illlt/'.i'lltn l •tilttll •d tt .ll llttlllt N Wt~tldwit l t , '''' , ln.•~.~tl , tilt' pltdnllup lt y ol Nplltlld otWIILtlllttt , 11111 tlu t\hlll!l!tl t t ~ ltotlt dt•tivt•d lt•otlt IIH• llit~tht t't•lt j•,lttll (l;lt tu •iil ut .l.tlll 'i' ), Wlu lt• tiH •Nt' two ro tH:t•pt s npp lied nt t'Vt't y lt•v1l ttl ,·tdtlltlll t' ll)',ll) ',t'lll tlll pmltlt'III NN llt' I'O lltld i t~ g th e redeve lopment of the wntt•t' ptdlll't' nt lJju ng tllulth 101'111 ol to11ri st vi lla ges indicate the kind of dil e1n1na fa ced in mnny Hilllll. ll pt•ojt•et s ncross I he globe. T he water palace at Ujung had, in an earl it• l' 111 111 lwt•tl ni111 0St destroyed by a severe earthquake. The Dutch gove rnm t' lli l1.ttl dt•c kk-d t·o fund th e reb uilding of the palace, and there were at least fo u1· p oN~ tld • dt•sign solu tions. First, the palace could be viewed as a sign of imperin li st 1111, 111d eliminated as in authentically Balinese. Second, the site could be preservt•tl .1 it wns, :1 true representation of the co urse of history, of the wrath of the gods tlltd IS 11 physicn l reminder of imperialism, whose memory had faded with the f: ~tltll of th u crumbling monument. Third, the site could have been redeveloped fo 1· 1111 ot ltc1· 11 ses deemed appropriate. The fourth alternative represented tbe clt om11 opt ion , name ly to leave the site intact as a true incorporation of the mem01 y " ' thl• people, but to include a small museum that displayed collective 111CIIIttl 1 using a variety of media, including the original drawings of the palace wlt11l1 l't'ln rtin in existence. It was also hoped that a perfect replica of the origina l t:o tdtl lw bui lt with the funds from the Dutch government as a central feature of' tl u r ommunity, but with the use transformed into collective social use. In the scc.:o11d problem, that of the formal representation of community, the preferred oplio 11 wn s 1'0 usc the most traditional and 'authentic' form of Balinese settlemen t nf! ,, p1·ot·otype, namely the Bali Aga, from which several transformations Wt'll •volved (Cuthbert 2001 ) (see figure 24). 'l'he second example of the ineluctable problems surrounding authenticity llll tl n·prcscntation comes from an urban design project which we carried out 111 lkirut, the capital of Le banon, under the auspices of Solidere, the comp;111 d1:1 rgcd w ith the responsibility of creating a new central business district l't 11 t ht• ci ty. Much of the urban area and most of the central business district Wt'll dt•st roycd during the civil war, which continued intermittently from 1975 tit II il ll)l)(). The famous Green Line, which separated Christians from Muslims, t'l lll t•nst to west and divided the city into two, along the axis of what used to be tl w old city ce nt re. It also cut through the old entertainment and commercial henr t ol tilt• city that previously contained the old souks, a place ca ll ed Martyr's Sq u:tt't'. 11 ow dereli ct· nnd virtually eradicated. The proj ect was to rt•(ksign l'he squa re.: Ill HI tltt• Slii'I'Ounding district (see figure 25). Mnrtyr's Sq uare, even in a state of tot::d nnnilt il.11 iu tt 1 l't•pn•st•n ted a site t oll t>ctiv c memory such that any building Ol' llll llllllllt'tll pl ~t~t• tl i11 nny locntio11 wottld in11lltdi:1 tely be chall enged, so dw p1 ultlt'lllli l111'"lv1 d 111 ll'hllildillg wt' l't• p1·ol'tll1 11d if not impossible. ' I () bc.:gin wi tlt 1 lt ll\\ Wt tll lll llllli\ 111 lw l'l'P I'l'St' tli r d ? A1H I wlt mw hi stOI'y shou ld it hd Wlutl , l111 ' ~~ lllqdt , tlllllltil lttt•d nut iH'III it l.t•IHIIH'IH' t• ttlttlt'l', givc11 tlt11t it hntl lu•ttl •· 1'111 ltfjt lll,lt_l It\ 1\\lll lll lljlll' ww ld II 'II P,III II M, lslll lil I\ IHI <:hl'iHIin ll ityt Itt .tdditl i)lll I eh•lllllll 'htiN lll't'll tnlt! ll itwd 11 Vill'ltttl'l titllt 'N it y Hll II II III Y illll ll' l ittl 1""''' 11 ~~~ i ll ll.i t lilll iltt • IUIIII' pl nl 11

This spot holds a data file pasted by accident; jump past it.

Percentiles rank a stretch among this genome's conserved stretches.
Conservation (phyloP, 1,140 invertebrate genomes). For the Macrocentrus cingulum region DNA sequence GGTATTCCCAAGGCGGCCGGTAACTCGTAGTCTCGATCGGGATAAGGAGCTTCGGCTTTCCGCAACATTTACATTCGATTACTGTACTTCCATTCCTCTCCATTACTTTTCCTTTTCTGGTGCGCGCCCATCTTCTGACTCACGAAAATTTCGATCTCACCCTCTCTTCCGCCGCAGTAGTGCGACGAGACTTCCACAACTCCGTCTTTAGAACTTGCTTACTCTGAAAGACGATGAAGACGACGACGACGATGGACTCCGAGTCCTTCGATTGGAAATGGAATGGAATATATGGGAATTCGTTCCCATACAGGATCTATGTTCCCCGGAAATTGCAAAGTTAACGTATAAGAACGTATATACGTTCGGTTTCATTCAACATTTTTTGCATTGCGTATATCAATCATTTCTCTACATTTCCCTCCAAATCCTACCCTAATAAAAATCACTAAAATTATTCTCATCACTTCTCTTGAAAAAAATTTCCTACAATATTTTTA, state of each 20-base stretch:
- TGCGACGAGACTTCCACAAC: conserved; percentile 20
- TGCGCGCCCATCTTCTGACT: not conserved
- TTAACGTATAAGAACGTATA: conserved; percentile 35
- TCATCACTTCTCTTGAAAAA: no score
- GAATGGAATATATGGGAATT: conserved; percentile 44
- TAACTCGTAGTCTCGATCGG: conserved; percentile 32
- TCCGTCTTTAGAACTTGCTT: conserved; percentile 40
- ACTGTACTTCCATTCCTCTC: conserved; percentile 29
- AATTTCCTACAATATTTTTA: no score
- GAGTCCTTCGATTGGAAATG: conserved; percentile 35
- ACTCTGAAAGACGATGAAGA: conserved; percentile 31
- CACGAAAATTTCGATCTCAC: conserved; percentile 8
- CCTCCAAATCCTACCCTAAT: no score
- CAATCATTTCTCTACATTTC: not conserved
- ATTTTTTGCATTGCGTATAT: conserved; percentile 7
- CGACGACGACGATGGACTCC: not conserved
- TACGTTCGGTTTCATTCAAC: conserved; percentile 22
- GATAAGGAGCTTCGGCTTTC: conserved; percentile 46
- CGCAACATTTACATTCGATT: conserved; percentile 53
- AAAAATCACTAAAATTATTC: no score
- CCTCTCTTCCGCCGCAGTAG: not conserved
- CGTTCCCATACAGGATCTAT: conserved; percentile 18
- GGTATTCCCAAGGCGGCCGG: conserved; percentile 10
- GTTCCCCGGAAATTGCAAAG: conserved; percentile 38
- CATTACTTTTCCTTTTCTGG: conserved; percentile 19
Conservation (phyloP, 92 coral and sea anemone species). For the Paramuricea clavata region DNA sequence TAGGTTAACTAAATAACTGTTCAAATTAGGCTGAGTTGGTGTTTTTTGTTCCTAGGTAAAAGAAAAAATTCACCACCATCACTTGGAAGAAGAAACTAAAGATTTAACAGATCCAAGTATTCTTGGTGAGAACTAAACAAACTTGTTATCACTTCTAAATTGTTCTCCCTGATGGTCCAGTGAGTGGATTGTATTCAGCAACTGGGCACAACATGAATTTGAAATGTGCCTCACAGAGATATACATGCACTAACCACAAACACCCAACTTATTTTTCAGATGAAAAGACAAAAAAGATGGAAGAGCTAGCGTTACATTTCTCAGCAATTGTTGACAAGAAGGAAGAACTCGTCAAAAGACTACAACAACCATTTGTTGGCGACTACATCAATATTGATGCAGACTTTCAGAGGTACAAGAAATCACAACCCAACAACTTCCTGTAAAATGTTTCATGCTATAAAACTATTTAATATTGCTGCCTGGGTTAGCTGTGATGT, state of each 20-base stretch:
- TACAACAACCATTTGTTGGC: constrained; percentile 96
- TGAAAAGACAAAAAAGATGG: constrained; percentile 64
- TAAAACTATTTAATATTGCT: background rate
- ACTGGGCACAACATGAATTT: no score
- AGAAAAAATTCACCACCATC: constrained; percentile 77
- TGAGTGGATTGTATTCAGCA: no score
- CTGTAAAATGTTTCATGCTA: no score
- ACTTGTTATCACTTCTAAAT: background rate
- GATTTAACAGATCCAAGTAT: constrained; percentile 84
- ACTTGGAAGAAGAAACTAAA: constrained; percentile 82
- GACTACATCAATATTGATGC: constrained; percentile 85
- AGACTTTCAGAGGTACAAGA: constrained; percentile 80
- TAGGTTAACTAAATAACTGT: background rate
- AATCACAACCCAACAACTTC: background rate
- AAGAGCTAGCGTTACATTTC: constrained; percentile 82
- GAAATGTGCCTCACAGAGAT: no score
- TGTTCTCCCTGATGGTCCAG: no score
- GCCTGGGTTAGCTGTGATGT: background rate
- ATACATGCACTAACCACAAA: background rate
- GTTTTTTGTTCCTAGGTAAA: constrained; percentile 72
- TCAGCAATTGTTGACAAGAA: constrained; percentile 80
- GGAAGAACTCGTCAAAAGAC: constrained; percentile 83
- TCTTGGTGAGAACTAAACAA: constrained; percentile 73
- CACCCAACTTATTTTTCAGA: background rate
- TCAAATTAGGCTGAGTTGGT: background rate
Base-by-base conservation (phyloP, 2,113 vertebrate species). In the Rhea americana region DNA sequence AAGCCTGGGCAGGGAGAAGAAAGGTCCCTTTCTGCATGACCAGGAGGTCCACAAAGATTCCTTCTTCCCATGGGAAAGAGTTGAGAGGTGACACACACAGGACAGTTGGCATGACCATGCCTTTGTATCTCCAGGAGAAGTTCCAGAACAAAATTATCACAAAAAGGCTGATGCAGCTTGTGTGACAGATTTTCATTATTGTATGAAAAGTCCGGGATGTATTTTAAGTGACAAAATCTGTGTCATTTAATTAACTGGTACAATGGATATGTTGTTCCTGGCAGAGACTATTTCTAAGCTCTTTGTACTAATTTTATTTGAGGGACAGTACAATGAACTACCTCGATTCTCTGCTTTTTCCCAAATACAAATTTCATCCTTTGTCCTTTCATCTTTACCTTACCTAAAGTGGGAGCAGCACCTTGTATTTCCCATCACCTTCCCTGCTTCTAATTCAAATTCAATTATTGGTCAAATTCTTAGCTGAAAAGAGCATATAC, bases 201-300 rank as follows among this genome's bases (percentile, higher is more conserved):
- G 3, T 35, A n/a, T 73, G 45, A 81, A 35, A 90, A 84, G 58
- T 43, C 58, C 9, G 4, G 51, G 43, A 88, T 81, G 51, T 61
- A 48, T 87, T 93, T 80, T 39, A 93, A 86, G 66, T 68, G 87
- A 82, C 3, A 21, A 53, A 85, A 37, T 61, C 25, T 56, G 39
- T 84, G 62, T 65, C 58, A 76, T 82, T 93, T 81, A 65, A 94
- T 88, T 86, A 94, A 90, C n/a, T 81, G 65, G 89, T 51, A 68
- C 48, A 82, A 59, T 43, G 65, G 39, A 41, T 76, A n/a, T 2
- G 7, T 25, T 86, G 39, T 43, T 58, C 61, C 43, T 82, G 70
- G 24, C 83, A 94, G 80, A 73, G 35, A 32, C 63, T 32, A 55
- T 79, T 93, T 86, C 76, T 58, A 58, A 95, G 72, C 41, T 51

('< ... . ?I H%.-~~

~FU1fll i '71 I







Village street

1 >}() I 'X)\-

.J.. -\ I \<~ st<Ol'lltG COMPW (111?

IJrl)nn village




IIJ',lll'l' :l4 N<'W vill age design ,ltl.tptt•d fit till l t'llf',olll)\•111 Bi:l li Aga. t~ ll/111 ': 1\. It Cuthbert, MUD!) Yt•oit /uul/, /•1•1 / 111111 •,ytltll •y: l ,l<·ulty of 1h<' Hullt IIIVIttlllll\1 111 , tlw UnivC'I'Sily of Nt'W •;tlltlll w, d l'~ 1111111 I' Itt, Rt•prlnt('(l by IH'I'IIlh•.ttHI 1

til lilt • I ,It 11 lt y of tlw llullllnvltollltll 'lll

Ii i


·- _--·-N~




·•vk·i~••r•u tn~tllt•






1------+---- orr~ee:tOWOf'" Vlll~:tbf mall

- - - - : ' ~,.

Pt<SoatlfRn overhade bridge

The toukt


Performing arttcontte

Qardenol forgiveness

l""~ l , lll l n l lltl l scH ec•ly' l11 ''''"' l\ri1 11i ll !iit~tl htl ll liii'NI-I dHHI'i r t Il l< HI! ' tiH'I'c· til<' 11 1 k iiMIIe •et ,tl'cltnt•ologit•H ol ljuliu111 111 , l'"il l)lliiid· to IIH• 11'01\ 1\gl', six ol whit h til e l.lllll llti y visihk. /\1 tiw 111111 "' !11, 11 111-111 y, Lt• hn11on wr~ s rcfcl'l't•d lo etH ti11• I 1 Vt llll , giv ing its llllltH' lo tl11 ' Wll td ' l.t•v utlti llc' as a rcspcc.:l·cd Hy c~thol ctl t11lc 1il llet', so phi sti cation, iltlt•ll t•tlll id dt Nl'OIIrsc and humane living. l'lti Nl'nmc to an abrupt l' lld wltcct tlt L~ Ottomans murdered thirty Ld)II IH ~H I ' il illlccll itls of various religious denominations during the Turkish occ.:u pntiot t, 11,11 111111', Ma rtyr's Square as the site of their execution. Here we now hnvt• 11 mqm pnradox. Since that time, the square has symbolised nationnl uttil y, ' ' ~ ~ ~ 1 1\ ll et' and sacrifice. Paradoxically, it also represented, on the basis of ti11: • iv d w:tr, a symbol of national division, war and self-immolation. Laycn·d i11111 ti1 11Nt' ll'ngcd ies were images of erotic and other desires, since the square hmll wt•tt tl11• lm·11s of the red light district, entertainment and other materia l pl c:tStll'c• ~ l111l y1·'s Sq uare in other words represents the historic and collective memo1'Y ol 111 t' lllin: nation, one that will not easily be resolved in bricks and mo rt:ll' (Nt't' il)l llt't'H 26 and 27). The departure of Syria in April2005 opens up th e possibilit y lc11 histo ry to repeat itself or for Lebanon to become once again the a <.: llt l' eel ll jlhi stic.:ation in the Middle East.